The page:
The big news this week is that Arizona Statue University will in effect replace first year studies with MOOCs (that's probably an overstatement, but it will do for now). This article draws out some implications and major underlying issues (these are all quoted from the article):
- Prior learning assessment -- the mechanism by which credit is granted -- is not covered by financial aid.
- there’s nothing stopping someone now from taking a MOOC in a “gen ed” area and then taking a CLEP exam to get credit.
- ASU took a nasty funding cut from the state, and responded by growing its reach (contrast with LSU, which is attempting to survive though massive cuts)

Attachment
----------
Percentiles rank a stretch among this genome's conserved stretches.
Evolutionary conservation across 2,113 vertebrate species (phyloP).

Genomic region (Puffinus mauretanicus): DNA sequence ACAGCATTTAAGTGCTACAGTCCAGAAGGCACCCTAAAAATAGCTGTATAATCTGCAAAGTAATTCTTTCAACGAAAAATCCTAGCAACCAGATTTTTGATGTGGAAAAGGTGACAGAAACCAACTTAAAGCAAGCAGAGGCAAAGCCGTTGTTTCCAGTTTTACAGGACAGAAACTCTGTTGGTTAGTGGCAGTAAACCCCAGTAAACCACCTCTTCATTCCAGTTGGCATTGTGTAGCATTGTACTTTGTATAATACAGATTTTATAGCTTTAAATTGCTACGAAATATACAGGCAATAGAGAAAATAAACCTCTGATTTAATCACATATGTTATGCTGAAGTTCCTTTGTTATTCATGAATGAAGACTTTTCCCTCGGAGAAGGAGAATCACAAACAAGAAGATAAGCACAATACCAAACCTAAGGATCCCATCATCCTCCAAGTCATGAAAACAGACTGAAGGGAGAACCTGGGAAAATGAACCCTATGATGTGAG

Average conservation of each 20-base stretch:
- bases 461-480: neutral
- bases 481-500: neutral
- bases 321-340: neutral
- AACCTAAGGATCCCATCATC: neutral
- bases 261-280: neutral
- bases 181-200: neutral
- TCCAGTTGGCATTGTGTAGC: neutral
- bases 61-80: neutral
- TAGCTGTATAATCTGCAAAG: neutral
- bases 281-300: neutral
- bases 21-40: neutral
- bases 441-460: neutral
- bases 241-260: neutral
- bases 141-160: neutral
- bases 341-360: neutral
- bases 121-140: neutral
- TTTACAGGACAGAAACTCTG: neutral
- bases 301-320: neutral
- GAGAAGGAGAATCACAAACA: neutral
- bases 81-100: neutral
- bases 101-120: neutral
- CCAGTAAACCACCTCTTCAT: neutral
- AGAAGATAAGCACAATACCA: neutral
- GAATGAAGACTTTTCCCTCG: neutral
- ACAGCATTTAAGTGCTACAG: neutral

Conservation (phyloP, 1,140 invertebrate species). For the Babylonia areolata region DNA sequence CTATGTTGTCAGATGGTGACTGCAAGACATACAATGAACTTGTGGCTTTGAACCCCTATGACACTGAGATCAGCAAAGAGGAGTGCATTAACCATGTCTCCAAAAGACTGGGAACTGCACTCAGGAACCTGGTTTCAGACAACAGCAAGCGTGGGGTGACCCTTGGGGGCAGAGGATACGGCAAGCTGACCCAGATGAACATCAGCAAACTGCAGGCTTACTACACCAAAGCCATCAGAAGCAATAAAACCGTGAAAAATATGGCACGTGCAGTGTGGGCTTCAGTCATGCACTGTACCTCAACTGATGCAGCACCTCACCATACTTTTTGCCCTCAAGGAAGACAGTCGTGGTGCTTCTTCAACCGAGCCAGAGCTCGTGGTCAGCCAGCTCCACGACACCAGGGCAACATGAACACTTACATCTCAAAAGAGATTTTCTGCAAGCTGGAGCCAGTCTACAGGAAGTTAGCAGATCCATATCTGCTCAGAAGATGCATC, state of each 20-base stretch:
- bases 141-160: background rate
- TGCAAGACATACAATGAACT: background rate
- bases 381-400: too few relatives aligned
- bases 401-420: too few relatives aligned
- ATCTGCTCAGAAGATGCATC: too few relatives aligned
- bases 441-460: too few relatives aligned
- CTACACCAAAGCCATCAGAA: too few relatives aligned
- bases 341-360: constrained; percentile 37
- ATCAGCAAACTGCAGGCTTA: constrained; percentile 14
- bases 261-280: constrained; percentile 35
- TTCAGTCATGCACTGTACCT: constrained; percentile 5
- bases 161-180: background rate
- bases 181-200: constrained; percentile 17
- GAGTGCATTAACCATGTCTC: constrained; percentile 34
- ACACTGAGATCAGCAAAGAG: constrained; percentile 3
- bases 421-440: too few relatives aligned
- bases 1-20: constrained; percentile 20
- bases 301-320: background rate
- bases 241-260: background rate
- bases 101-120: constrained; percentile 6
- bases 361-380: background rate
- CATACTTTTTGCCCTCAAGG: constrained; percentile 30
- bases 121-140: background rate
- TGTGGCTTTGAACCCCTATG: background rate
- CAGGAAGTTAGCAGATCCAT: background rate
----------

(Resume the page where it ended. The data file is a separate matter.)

- the edX partnership allows ASU to move failures off-book, thereby keeping its success rates high.
- many of us in higher ed think of it as an ecosystem. ASU may have decided that it’s actually a Hobbesian war of each against all
- the partnership is a desperate attempt to provide something resembling a business model for MOOCs.
In my view, higher education institutions should consider themselves lucky that the MOOCs provided by EdX are replacing first year. There will not be much talk of expanding the model, and the failure rate will we high, Had something like the Connectivist MOOCs and the cooperative approach taken hold, the damage to traditional institutions would have been much greater, as students would have propelled each other to success in spite of, not because of, the institution.
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